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New 5.7 l engine throwing MILs

2452 Views 9 Replies 5 Participants Last post by  mikwalla
I'm new to the forum and I need some help.
I feel I need to give some detail, so this is pretty long.

I have a 1997 K1500 Suburban with 120,000 miles. We bought it in the fall of 2012 for about $3k.
My wife wanted something other than my 1975 K25 GMC PU to ride in while towing our boat ( a 24' pontoon).

On May 16th 2013 I was towing the boat back from the water and it overheated.
The engine started rattling and lost power very rapidly.
When I got the hood open the radiator cap was popped off and it was steaming very hard.

We let it cool and put some water in it, I started engine to add some more water and it came back out like a geyser.
I shut it off , topped the coolant off and limped the rest of the way home, about 4 miles.
When I got home the reservoir was full of coolant and there was a distinct gurgling sound.

The next day I replaced the thermostat and radiator cap.
After a little warm up coolant started backup into the reservoir and there was white smoke coming out the tail pipe.
Definitely a blown head gasket or cracked head or both.

The engine had other issues and a entire engine replacement looked like our best path.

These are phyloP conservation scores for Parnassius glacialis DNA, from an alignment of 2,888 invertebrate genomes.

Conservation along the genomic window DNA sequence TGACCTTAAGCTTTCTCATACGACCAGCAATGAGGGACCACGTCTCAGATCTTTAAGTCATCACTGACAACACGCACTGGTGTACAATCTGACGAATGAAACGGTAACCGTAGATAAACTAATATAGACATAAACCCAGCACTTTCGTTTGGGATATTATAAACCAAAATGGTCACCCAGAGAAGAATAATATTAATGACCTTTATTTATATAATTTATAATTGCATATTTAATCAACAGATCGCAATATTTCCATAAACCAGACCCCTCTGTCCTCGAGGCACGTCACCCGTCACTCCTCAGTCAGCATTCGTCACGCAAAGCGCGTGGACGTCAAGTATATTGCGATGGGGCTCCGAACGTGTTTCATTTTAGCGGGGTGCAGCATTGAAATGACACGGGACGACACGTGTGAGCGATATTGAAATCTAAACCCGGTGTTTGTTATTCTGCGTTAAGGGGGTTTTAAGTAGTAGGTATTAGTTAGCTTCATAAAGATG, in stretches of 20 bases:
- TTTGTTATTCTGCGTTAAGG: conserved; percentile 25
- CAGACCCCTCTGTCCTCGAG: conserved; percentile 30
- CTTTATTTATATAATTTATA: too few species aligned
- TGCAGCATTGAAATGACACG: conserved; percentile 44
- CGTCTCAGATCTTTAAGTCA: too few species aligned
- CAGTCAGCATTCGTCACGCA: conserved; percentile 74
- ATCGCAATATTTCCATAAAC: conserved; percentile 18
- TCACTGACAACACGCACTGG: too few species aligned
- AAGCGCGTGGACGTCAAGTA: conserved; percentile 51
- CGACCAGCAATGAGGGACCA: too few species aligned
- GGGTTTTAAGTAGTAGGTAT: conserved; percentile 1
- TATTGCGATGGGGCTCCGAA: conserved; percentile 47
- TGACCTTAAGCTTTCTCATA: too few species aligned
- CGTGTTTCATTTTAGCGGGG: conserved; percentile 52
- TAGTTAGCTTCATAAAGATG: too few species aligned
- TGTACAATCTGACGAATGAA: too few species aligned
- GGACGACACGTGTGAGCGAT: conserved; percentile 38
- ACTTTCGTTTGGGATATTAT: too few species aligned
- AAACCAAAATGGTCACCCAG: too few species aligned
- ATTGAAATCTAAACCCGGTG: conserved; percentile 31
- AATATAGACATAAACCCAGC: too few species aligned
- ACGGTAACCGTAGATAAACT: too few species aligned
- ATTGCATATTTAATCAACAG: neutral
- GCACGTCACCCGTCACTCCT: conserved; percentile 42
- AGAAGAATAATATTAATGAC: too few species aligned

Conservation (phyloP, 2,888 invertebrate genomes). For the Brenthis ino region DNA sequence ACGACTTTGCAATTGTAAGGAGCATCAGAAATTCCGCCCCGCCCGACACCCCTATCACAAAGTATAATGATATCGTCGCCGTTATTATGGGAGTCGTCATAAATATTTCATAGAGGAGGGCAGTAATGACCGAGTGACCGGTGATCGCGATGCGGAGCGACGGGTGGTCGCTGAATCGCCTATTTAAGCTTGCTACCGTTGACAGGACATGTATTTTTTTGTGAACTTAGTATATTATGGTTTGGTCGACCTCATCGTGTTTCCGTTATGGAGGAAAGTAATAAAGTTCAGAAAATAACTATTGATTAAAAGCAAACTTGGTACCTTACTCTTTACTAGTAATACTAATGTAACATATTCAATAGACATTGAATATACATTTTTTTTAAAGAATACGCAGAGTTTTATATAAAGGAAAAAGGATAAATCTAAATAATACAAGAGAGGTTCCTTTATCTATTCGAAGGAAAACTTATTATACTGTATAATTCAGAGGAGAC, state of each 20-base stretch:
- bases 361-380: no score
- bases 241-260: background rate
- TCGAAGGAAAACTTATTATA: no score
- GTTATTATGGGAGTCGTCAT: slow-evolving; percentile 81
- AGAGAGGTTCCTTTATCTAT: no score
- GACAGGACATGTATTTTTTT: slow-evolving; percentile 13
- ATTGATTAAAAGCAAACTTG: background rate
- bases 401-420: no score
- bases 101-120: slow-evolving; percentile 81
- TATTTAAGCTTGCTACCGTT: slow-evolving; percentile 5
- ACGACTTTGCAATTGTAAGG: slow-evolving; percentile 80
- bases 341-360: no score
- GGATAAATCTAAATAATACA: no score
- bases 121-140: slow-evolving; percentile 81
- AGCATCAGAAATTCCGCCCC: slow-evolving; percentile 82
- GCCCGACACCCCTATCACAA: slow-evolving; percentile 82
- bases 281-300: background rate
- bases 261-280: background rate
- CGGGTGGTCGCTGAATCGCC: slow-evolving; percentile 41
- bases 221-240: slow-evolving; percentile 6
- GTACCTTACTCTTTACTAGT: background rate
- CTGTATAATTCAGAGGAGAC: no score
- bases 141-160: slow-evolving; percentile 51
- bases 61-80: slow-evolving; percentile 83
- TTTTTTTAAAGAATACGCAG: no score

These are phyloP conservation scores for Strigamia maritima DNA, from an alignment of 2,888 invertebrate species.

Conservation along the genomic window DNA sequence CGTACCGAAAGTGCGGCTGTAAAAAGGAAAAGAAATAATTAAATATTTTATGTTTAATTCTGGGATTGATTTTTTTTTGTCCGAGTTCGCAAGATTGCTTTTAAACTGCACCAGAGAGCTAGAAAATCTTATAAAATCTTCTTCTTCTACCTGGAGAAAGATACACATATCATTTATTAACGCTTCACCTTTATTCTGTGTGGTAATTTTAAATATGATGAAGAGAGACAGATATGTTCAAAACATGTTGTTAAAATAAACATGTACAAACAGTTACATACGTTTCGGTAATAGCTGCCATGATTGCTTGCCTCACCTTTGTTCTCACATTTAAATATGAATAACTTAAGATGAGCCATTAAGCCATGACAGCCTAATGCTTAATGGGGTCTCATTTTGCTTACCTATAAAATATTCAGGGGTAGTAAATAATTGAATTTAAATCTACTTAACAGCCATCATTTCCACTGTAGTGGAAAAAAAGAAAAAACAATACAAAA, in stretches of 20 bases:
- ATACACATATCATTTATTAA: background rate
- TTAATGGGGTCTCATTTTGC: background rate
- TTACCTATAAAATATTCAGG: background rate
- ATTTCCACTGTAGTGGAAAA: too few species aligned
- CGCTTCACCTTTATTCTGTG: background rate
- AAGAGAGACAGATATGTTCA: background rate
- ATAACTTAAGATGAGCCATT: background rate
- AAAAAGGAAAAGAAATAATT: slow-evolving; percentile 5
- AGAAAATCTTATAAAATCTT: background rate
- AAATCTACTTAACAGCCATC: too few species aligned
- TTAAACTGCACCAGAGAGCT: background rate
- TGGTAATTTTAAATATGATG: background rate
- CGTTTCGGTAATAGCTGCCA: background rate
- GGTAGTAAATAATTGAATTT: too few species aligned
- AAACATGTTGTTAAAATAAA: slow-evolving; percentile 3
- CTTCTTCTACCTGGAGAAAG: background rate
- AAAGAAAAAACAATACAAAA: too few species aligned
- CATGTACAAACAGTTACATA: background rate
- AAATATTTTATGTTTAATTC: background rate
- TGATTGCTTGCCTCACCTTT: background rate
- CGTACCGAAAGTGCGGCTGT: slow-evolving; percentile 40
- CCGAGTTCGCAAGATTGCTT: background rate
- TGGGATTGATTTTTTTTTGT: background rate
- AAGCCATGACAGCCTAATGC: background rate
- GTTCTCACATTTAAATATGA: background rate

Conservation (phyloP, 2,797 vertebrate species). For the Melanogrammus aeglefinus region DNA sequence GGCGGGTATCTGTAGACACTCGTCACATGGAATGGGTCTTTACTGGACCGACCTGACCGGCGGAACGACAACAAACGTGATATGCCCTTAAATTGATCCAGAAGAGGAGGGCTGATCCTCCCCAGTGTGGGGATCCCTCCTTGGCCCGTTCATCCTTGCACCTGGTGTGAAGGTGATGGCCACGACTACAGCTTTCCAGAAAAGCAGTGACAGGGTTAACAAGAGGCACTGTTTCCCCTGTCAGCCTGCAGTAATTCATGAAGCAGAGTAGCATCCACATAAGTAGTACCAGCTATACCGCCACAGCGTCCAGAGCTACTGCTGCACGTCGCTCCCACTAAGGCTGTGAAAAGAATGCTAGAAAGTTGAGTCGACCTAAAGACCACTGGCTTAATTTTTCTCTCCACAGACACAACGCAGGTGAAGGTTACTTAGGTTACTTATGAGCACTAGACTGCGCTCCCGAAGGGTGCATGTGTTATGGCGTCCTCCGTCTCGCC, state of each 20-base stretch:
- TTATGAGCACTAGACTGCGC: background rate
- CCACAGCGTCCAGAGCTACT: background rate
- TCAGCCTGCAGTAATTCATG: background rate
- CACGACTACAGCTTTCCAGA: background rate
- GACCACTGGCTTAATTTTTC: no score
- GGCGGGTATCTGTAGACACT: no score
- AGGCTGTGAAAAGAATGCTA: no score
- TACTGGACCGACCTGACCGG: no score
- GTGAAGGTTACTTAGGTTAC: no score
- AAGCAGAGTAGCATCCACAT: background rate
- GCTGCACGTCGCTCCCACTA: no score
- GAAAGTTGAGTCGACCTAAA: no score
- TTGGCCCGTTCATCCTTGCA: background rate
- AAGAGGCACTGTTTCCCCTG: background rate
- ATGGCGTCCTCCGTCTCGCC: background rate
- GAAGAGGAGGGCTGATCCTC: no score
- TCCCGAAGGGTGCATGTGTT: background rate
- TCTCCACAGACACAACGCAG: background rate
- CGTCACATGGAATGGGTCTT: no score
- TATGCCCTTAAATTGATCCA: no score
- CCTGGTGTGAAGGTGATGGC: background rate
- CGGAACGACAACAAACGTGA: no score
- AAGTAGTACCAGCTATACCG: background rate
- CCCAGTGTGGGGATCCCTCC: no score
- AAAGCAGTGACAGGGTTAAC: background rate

Due to some personal time constraints I contacted a local repair shop to install it.
They agreed upon 16 hours of labor to replace the engine.
They purchased the engine so they would be the warranty point.
I went with the 12530283 L31 5.7 4 bolt main HD GM engine.

I also added a Delphi spider to replace the poppets (FJ10566 Fuel Injector SCPI to MFI Conversion Assembly $264 @amazon) and Flo tech ceramic coated shorty headers (Jegs).
I provided a Felpro gasket set, Iridium plugs, 7.5 mm plug wires, ARP bolts for the intake, full set of Bosch O2 sensors, a water pump and all the fluids.
I even provided 4 gallons of distilled water and a magnetic oil drain plug.
They said they would let me know about the Distributor cap and rotor, we ended replacing them.

I dropped off the ailing suburban on May29th.
They replaced the engine pretty quickly.
Well then they had some problems getting it running right. They were off one tooth on the distributor.

Then it still ran poorly.
They said they were 99% sure the catalytic converter was plugged.
I asked if they had a test pipe they could install before I drop $350 for a Cat.
I got a test pipe installed for $285 and it still ran bad.
They brought it to a custom programmer and made some changes on the Torque management and disabled the rear O2 sensor.
The Tech said that #1 & #3 were miss firing - the local tech said #2 plug looked like it had a manufacturing defect.